Fears Grow Over AIFMD for U.S. Hedge Funds
U.S.-based hedge funds are being warned over the potential implications of new hedge fund regulation emanating out of Europe.
The European Union’s Alternative Investment Fund Managers Directive (AIFMD), which is the EU’s first attempt at governing the hedge fund and private equity sectors, is set to come into force from July and non-EU hedge funds with products in Europe will be forced to adhere. Initially, this will be a phased-in approach dependent on domicile and on the distribution of the AIF.
“With the onset of AIFMD, managers can anticipate a variety of changes that will characterize the alternative investment industry,” said Jessica Sipprelle of Eze Castle Integration, a provider of IT services to hedge funds, in a recent blog posting.
“Beginning on July 22, U.S. managers marketing an EU AIF or a non-EU AIF in an EU state under national private placement regimes must satisfy certain transparency and reporting requirements.”
These include making disclosures to their investors pre-investment; publishing an annual report for the pertinent AIF; and reporting to national regulators in the countries that AIF is being marketed into.
Non-EU alternative investment fund managers are also likely to be subject in full to the stringent AIFMD guidelines—if they are using passport agreements—after a transitional period. When the AIFMD was first mooted back in 2009, the directive was heavily criticized for its potential to stifle Europe’s fund management industry. But the industry in Europe now appears to have taken a stance of muted acceptance and a desire to work with authorities to make the best out of the situation.
“The AIFMD is a complex regulation,” said Sipprelle.
With the directive currently being transposed into national law around the EU, non-EU managers are facing even greater uncertainty as they will soon have to adhere to national private placement regimes to continue to distribute their non-EU alternative investment funds within the EU once the AIFMD is up and running.
And a formal co-operation agreement will be needed between the regulator of the fund’s home jurisdiction and the EU country into which the fund is to be distributed—which is raising some concerns.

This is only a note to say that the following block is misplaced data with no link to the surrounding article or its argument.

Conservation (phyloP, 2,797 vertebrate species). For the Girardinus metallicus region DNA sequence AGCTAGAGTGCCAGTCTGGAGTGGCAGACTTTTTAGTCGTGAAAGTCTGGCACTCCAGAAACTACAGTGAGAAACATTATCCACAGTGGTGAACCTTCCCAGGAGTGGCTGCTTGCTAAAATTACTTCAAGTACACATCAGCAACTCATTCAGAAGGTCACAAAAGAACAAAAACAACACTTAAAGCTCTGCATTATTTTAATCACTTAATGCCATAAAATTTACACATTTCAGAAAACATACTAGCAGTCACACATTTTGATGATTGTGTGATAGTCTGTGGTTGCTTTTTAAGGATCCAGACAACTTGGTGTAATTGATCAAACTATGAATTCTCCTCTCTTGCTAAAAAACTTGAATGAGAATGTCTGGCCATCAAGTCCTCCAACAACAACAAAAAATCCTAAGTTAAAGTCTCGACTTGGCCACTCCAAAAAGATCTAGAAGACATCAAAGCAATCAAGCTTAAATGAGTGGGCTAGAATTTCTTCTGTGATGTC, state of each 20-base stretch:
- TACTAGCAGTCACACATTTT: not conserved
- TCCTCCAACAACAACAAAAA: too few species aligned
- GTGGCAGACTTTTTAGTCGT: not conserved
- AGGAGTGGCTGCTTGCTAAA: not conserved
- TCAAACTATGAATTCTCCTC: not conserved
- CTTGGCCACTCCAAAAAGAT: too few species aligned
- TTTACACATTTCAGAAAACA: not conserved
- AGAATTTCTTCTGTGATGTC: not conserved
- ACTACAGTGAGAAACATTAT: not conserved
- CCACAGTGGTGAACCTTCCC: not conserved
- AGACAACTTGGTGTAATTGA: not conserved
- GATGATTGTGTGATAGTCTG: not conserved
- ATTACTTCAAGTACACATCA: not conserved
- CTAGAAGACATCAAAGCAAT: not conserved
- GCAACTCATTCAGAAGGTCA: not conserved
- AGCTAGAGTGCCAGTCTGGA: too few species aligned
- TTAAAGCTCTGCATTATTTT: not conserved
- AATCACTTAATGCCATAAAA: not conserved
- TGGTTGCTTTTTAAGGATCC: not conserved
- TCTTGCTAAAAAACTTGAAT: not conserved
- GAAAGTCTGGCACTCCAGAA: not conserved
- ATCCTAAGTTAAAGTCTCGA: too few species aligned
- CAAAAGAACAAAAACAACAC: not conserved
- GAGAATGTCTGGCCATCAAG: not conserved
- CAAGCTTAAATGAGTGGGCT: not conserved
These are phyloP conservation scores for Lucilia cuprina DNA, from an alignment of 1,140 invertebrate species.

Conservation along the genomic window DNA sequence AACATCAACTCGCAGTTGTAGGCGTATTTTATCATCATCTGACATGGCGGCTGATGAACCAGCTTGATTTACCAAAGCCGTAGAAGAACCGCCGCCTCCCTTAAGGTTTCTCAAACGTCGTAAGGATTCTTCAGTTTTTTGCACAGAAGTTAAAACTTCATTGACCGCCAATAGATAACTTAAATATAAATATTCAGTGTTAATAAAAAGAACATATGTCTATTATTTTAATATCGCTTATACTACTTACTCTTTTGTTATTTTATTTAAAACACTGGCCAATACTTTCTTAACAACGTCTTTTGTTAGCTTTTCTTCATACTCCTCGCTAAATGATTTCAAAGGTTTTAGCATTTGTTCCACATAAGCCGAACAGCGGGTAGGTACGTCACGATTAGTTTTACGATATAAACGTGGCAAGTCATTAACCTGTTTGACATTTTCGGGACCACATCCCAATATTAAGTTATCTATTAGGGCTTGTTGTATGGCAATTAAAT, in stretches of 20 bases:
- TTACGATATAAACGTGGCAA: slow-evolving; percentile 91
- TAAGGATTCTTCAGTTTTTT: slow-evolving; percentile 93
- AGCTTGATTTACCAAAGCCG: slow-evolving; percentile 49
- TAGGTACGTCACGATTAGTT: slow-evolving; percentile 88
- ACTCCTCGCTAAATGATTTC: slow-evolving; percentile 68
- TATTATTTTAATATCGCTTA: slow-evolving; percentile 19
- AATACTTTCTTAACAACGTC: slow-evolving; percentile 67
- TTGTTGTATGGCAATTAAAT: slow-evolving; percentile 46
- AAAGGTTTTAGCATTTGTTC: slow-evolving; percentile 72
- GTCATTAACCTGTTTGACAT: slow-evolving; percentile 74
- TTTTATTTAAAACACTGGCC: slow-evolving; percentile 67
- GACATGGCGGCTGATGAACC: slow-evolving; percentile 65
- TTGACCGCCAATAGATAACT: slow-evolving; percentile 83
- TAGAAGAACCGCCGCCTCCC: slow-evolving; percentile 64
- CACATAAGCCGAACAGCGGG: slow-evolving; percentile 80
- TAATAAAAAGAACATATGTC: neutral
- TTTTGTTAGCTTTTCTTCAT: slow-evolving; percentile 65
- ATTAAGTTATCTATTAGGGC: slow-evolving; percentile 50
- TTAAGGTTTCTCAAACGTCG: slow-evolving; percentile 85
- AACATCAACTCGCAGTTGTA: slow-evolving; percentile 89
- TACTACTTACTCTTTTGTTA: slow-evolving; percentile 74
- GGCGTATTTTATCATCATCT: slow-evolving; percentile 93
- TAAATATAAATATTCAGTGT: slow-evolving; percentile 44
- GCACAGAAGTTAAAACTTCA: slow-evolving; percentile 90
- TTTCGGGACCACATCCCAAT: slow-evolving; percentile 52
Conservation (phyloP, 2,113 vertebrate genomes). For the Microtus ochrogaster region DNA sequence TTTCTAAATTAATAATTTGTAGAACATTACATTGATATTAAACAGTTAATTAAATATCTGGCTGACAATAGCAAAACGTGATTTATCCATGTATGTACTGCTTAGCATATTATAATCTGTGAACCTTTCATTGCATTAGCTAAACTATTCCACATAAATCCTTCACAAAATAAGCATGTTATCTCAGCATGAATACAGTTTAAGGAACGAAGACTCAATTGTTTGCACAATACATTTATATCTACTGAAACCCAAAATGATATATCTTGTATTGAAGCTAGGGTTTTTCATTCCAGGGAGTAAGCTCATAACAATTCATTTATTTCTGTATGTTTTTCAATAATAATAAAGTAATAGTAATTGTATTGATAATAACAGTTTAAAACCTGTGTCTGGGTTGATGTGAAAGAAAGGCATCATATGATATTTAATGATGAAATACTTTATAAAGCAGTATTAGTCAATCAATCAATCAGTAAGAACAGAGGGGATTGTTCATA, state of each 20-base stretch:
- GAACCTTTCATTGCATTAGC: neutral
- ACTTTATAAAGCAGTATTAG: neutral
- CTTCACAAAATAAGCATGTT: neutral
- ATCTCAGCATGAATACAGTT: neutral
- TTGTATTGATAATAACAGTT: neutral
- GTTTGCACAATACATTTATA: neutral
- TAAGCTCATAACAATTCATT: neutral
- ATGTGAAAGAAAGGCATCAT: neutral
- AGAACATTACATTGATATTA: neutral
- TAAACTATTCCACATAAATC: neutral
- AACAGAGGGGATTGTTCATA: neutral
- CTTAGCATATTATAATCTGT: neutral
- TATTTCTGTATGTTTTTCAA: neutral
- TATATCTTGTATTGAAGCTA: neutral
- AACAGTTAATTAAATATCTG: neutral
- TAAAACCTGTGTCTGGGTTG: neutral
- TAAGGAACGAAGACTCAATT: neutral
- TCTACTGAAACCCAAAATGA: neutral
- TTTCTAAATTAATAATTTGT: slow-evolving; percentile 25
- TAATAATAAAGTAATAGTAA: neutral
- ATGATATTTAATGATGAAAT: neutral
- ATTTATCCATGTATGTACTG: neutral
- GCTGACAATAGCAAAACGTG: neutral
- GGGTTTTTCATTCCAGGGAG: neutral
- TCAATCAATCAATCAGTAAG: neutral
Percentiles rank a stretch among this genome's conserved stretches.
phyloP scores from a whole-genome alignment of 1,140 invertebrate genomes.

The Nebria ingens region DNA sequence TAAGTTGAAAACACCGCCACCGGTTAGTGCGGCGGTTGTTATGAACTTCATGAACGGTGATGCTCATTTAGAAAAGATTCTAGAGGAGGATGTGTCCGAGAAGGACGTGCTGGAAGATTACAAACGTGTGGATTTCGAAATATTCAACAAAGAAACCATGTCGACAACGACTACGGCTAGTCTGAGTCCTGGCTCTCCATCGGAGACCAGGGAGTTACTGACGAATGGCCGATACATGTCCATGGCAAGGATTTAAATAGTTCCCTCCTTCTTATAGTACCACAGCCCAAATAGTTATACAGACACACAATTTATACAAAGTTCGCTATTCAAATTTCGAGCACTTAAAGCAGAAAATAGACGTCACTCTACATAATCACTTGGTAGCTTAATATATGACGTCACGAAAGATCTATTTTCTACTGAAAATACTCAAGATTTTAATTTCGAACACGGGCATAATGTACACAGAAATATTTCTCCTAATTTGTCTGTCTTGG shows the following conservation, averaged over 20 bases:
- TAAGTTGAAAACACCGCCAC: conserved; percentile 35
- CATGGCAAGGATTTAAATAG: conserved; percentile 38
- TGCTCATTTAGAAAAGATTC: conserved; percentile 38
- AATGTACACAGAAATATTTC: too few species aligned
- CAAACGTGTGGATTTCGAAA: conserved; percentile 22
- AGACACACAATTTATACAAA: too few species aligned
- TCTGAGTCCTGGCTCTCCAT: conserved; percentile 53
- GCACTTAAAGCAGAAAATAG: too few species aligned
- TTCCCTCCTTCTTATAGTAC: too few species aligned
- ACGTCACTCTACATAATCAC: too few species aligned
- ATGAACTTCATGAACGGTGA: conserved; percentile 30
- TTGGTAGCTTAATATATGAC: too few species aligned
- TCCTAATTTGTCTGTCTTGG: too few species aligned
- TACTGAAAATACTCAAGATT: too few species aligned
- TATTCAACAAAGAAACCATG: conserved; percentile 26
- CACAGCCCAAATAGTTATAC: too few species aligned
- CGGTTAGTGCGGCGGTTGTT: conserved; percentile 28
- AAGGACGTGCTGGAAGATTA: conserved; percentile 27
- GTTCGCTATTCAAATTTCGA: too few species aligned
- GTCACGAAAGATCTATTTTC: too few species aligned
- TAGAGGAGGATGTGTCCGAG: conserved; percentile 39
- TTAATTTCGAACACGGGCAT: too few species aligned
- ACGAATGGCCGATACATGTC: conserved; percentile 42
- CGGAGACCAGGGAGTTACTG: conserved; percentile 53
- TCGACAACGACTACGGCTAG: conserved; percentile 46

“Only Switzerland and Brazil have so far established co-operation agreements,” said Yoon Ng, associate director at Cerulli Associates, a research firm specializing in the asset management industry.
“The jury is still out on whether there will be an exodus of Swiss hedge fund managers to EU jurisdictions, but feedback from local fund groups indicates that the Swiss regulator has probably done enough to ensure Switzerland retains its appeal as a hedge funds center.”
Ng says that the U.S. is currently in negotiation with the EU, but it remains to be seen whether co-operation agreements will be in place for July, with U.S. managers appearing to be in the dark about the work required to ready themselves for the new regime. They are also being urged to act now as the penalty for non-compliance with the directive is likely to be severe.
Changes in delegation could lead to increased costs for investors and retaliation from other domiciles.
EU funds routinely delegate portfolio management to hubs including New York, Tokyo and Hong Kong.
The regulator recommended changes in 19 areas including harmonizing the AIFMD and UCITS regimes.
Most funds are managed cross-border using passporting rights.
KPMG is researching how the alternative fund regulation has worked in practice.